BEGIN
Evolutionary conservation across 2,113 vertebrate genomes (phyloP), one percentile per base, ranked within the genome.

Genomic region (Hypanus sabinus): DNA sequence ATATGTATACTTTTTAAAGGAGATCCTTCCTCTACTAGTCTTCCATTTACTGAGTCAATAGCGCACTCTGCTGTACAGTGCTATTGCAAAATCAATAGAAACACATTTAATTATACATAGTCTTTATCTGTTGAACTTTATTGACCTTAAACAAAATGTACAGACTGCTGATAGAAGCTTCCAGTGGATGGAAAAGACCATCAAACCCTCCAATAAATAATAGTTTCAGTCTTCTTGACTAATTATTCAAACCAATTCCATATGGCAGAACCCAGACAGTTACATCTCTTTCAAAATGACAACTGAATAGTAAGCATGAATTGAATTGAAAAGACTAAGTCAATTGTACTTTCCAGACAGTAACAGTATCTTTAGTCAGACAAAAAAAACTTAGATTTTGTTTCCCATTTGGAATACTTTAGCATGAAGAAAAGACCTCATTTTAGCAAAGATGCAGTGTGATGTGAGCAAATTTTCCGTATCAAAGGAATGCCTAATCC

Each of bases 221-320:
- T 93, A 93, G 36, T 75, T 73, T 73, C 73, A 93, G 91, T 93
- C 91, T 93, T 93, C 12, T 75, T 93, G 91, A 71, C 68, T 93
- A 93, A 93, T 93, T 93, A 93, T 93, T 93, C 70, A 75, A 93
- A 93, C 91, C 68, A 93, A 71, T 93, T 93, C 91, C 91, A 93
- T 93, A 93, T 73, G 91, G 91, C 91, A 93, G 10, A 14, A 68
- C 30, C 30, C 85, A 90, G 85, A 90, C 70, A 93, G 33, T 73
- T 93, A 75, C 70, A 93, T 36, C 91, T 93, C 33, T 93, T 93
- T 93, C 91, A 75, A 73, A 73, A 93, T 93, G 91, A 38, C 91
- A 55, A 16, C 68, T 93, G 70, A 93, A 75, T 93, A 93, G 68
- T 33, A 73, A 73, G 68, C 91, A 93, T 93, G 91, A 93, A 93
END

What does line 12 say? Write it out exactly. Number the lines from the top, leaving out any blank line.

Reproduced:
- A 55, A 16, C 68, T 93, G 70, A 93, A 75, T 93, A 93, G 68